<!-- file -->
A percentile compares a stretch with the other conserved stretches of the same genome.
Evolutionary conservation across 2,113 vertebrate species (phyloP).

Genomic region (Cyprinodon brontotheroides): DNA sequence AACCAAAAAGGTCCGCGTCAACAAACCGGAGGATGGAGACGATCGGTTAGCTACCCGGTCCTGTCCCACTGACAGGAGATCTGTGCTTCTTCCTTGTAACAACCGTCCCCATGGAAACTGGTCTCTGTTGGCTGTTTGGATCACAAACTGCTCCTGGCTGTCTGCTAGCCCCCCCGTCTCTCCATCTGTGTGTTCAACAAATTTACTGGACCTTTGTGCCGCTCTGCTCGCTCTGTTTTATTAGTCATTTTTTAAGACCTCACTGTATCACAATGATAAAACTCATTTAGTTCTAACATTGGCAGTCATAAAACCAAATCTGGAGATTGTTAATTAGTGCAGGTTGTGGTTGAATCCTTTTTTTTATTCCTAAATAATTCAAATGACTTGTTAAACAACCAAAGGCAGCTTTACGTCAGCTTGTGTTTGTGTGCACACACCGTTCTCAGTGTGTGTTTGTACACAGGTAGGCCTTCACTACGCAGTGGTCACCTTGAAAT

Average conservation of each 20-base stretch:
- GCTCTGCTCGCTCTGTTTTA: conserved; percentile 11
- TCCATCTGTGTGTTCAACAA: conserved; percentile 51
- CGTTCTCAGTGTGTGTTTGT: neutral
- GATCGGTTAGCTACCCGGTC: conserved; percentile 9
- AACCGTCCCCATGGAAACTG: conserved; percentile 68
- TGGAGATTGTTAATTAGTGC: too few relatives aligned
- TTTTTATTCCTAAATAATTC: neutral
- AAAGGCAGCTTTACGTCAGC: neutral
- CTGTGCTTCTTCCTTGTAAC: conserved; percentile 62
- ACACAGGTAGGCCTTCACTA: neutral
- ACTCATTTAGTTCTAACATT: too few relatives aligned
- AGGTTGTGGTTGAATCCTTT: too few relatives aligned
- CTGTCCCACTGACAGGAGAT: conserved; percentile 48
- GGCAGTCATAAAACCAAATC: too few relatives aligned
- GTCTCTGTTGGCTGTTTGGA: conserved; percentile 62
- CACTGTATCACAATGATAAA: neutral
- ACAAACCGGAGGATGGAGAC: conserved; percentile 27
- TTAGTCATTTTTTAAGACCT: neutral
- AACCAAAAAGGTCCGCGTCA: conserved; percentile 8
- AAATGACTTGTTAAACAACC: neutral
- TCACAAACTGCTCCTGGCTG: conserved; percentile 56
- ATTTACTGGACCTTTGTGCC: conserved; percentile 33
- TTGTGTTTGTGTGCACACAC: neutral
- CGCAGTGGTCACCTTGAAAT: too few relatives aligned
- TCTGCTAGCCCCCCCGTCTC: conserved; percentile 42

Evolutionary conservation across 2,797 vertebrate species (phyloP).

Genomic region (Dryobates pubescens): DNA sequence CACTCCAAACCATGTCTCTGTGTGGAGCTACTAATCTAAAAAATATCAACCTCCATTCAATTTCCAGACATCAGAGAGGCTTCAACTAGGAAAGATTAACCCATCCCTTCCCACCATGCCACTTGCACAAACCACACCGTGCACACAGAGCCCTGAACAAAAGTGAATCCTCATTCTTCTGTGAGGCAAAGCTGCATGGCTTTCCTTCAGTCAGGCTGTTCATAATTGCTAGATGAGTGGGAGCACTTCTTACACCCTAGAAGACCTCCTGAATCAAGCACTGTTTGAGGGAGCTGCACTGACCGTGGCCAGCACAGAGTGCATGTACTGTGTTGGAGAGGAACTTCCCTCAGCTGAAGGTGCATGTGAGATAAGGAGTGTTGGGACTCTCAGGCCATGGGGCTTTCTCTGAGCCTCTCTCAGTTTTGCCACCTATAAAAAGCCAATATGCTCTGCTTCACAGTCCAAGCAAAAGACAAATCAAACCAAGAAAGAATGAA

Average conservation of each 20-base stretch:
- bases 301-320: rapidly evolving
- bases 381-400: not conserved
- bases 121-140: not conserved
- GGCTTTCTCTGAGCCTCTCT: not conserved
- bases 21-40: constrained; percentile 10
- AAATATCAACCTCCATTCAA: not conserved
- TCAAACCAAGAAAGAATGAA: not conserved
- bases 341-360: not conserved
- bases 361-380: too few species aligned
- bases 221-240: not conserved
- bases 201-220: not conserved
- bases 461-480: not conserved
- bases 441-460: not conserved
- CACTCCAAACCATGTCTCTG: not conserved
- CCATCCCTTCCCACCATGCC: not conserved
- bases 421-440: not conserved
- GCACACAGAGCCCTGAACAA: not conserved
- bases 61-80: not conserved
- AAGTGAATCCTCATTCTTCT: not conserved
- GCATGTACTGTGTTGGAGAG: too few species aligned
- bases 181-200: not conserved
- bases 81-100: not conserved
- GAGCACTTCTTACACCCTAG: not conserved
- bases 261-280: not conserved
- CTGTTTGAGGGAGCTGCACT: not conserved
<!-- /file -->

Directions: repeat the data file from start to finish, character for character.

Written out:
A percentile compares a stretch with the other conserved stretches of the same genome.
Evolutionary conservation across 2,113 vertebrate species (phyloP).

Genomic region (Cyprinodon brontotheroides): DNA sequence AACCAAAAAGGTCCGCGTCAACAAACCGGAGGATGGAGACGATCGGTTAGCTACCCGGTCCTGTCCCACTGACAGGAGATCTGTGCTTCTTCCTTGTAACAACCGTCCCCATGGAAACTGGTCTCTGTTGGCTGTTTGGATCACAAACTGCTCCTGGCTGTCTGCTAGCCCCCCCGTCTCTCCATCTGTGTGTTCAACAAATTTACTGGACCTTTGTGCCGCTCTGCTCGCTCTGTTTTATTAGTCATTTTTTAAGACCTCACTGTATCACAATGATAAAACTCATTTAGTTCTAACATTGGCAGTCATAAAACCAAATCTGGAGATTGTTAATTAGTGCAGGTTGTGGTTGAATCCTTTTTTTTATTCCTAAATAATTCAAATGACTTGTTAAACAACCAAAGGCAGCTTTACGTCAGCTTGTGTTTGTGTGCACACACCGTTCTCAGTGTGTGTTTGTACACAGGTAGGCCTTCACTACGCAGTGGTCACCTTGAAAT

Average conservation of each 20-base stretch:
- GCTCTGCTCGCTCTGTTTTA: conserved; percentile 11
- TCCATCTGTGTGTTCAACAA: conserved; percentile 51
- CGTTCTCAGTGTGTGTTTGT: neutral
- GATCGGTTAGCTACCCGGTC: conserved; percentile 9
- AACCGTCCCCATGGAAACTG: conserved; percentile 68
- TGGAGATTGTTAATTAGTGC: too few relatives aligned
- TTTTTATTCCTAAATAATTC: neutral
- AAAGGCAGCTTTACGTCAGC: neutral
- CTGTGCTTCTTCCTTGTAAC: conserved; percentile 62
- ACACAGGTAGGCCTTCACTA: neutral
- ACTCATTTAGTTCTAACATT: too few relatives aligned
- AGGTTGTGGTTGAATCCTTT: too few relatives aligned
- CTGTCCCACTGACAGGAGAT: conserved; percentile 48
- GGCAGTCATAAAACCAAATC: too few relatives aligned
- GTCTCTGTTGGCTGTTTGGA: conserved; percentile 62
- CACTGTATCACAATGATAAA: neutral
- ACAAACCGGAGGATGGAGAC: conserved; percentile 27
- TTAGTCATTTTTTAAGACCT: neutral
- AACCAAAAAGGTCCGCGTCA: conserved; percentile 8
- AAATGACTTGTTAAACAACC: neutral
- TCACAAACTGCTCCTGGCTG: conserved; percentile 56
- ATTTACTGGACCTTTGTGCC: conserved; percentile 33
- TTGTGTTTGTGTGCACACAC: neutral
- CGCAGTGGTCACCTTGAAAT: too few relatives aligned
- TCTGCTAGCCCCCCCGTCTC: conserved; percentile 42

Evolutionary conservation across 2,797 vertebrate species (phyloP).

Genomic region (Dryobates pubescens): DNA sequence CACTCCAAACCATGTCTCTGTGTGGAGCTACTAATCTAAAAAATATCAACCTCCATTCAATTTCCAGACATCAGAGAGGCTTCAACTAGGAAAGATTAACCCATCCCTTCCCACCATGCCACTTGCACAAACCACACCGTGCACACAGAGCCCTGAACAAAAGTGAATCCTCATTCTTCTGTGAGGCAAAGCTGCATGGCTTTCCTTCAGTCAGGCTGTTCATAATTGCTAGATGAGTGGGAGCACTTCTTACACCCTAGAAGACCTCCTGAATCAAGCACTGTTTGAGGGAGCTGCACTGACCGTGGCCAGCACAGAGTGCATGTACTGTGTTGGAGAGGAACTTCCCTCAGCTGAAGGTGCATGTGAGATAAGGAGTGTTGGGACTCTCAGGCCATGGGGCTTTCTCTGAGCCTCTCTCAGTTTTGCCACCTATAAAAAGCCAATATGCTCTGCTTCACAGTCCAAGCAAAAGACAAATCAAACCAAGAAAGAATGAA

Average conservation of each 20-base stretch:
- bases 301-320: rapidly evolving
- bases 381-400: not conserved
- bases 121-140: not conserved
- GGCTTTCTCTGAGCCTCTCT: not conserved
- bases 21-40: constrained; percentile 10
- AAATATCAACCTCCATTCAA: not conserved
- TCAAACCAAGAAAGAATGAA: not conserved
- bases 341-360: not conserved
- bases 361-380: too few species aligned
- bases 221-240: not conserved
- bases 201-220: not conserved
- bases 461-480: not conserved
- bases 441-460: not conserved
- CACTCCAAACCATGTCTCTG: not conserved
- CCATCCCTTCCCACCATGCC: not conserved
- bases 421-440: not conserved
- GCACACAGAGCCCTGAACAA: not conserved
- bases 61-80: not conserved
- AAGTGAATCCTCATTCTTCT: not conserved
- GCATGTACTGTGTTGGAGAG: too few species aligned
- bases 181-200: not conserved
- bases 81-100: not conserved
- GAGCACTTCTTACACCCTAG: not conserved
- bases 261-280: not conserved
- CTGTTTGAGGGAGCTGCACT: not conserved